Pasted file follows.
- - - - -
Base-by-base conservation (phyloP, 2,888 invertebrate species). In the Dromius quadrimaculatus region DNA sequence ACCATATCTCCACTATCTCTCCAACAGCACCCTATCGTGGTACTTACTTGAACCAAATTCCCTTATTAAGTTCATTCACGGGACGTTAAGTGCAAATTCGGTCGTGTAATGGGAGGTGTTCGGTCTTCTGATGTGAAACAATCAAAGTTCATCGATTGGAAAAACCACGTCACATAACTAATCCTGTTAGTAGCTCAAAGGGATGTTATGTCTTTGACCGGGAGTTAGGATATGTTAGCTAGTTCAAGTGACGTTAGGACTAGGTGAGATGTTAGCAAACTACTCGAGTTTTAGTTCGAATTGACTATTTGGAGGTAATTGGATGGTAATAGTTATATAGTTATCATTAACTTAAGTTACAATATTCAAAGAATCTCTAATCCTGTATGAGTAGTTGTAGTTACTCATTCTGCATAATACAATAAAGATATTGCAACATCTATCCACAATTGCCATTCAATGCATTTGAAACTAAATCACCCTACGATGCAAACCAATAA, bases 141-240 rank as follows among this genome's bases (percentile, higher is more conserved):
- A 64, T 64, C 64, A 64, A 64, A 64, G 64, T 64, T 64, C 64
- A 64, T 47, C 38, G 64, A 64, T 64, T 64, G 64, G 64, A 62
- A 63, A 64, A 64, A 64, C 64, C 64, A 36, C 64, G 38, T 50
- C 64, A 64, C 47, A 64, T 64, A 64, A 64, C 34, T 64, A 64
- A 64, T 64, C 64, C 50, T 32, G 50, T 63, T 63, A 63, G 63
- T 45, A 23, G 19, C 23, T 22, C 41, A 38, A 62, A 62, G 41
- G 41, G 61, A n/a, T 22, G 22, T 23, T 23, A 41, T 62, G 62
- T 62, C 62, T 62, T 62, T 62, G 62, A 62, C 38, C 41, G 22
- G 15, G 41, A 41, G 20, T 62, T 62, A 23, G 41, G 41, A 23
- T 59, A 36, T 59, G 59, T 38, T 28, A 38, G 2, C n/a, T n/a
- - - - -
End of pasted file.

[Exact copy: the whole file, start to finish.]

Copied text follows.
Base-by-base conservation (phyloP, 2,888 invertebrate species). In the Dromius quadrimaculatus region DNA sequence ACCATATCTCCACTATCTCTCCAACAGCACCCTATCGTGGTACTTACTTGAACCAAATTCCCTTATTAAGTTCATTCACGGGACGTTAAGTGCAAATTCGGTCGTGTAATGGGAGGTGTTCGGTCTTCTGATGTGAAACAATCAAAGTTCATCGATTGGAAAAACCACGTCACATAACTAATCCTGTTAGTAGCTCAAAGGGATGTTATGTCTTTGACCGGGAGTTAGGATATGTTAGCTAGTTCAAGTGACGTTAGGACTAGGTGAGATGTTAGCAAACTACTCGAGTTTTAGTTCGAATTGACTATTTGGAGGTAATTGGATGGTAATAGTTATATAGTTATCATTAACTTAAGTTACAATATTCAAAGAATCTCTAATCCTGTATGAGTAGTTGTAGTTACTCATTCTGCATAATACAATAAAGATATTGCAACATCTATCCACAATTGCCATTCAATGCATTTGAAACTAAATCACCCTACGATGCAAACCAATAA, bases 141-240 rank as follows among this genome's bases (percentile, higher is more conserved):
- A 64, T 64, C 64, A 64, A 64, A 64, G 64, T 64, T 64, C 64
- A 64, T 47, C 38, G 64, A 64, T 64, T 64, G 64, G 64, A 62
- A 63, A 64, A 64, A 64, C 64, C 64, A 36, C 64, G 38, T 50
- C 64, A 64, C 47, A 64, T 64, A 64, A 64, C 34, T 64, A 64
- A 64, T 64, C 64, C 50, T 32, G 50, T 63, T 63, A 63, G 63
- T 45, A 23, G 19, C 23, T 22, C 41, A 38, A 62, A 62, G 41
- G 41, G 61, A n/a, T 22, G 22, T 23, T 23, A 41, T 62, G 62
- T 62, C 62, T 62, T 62, T 62, G 62, A 62, C 38, C 41, G 22
- G 15, G 41, A 41, G 20, T 62, T 62, A 23, G 41, G 41, A 23
- T 59, A 36, T 59, G 59, T 38, T 28, A 38, G 2, C n/a, T n/a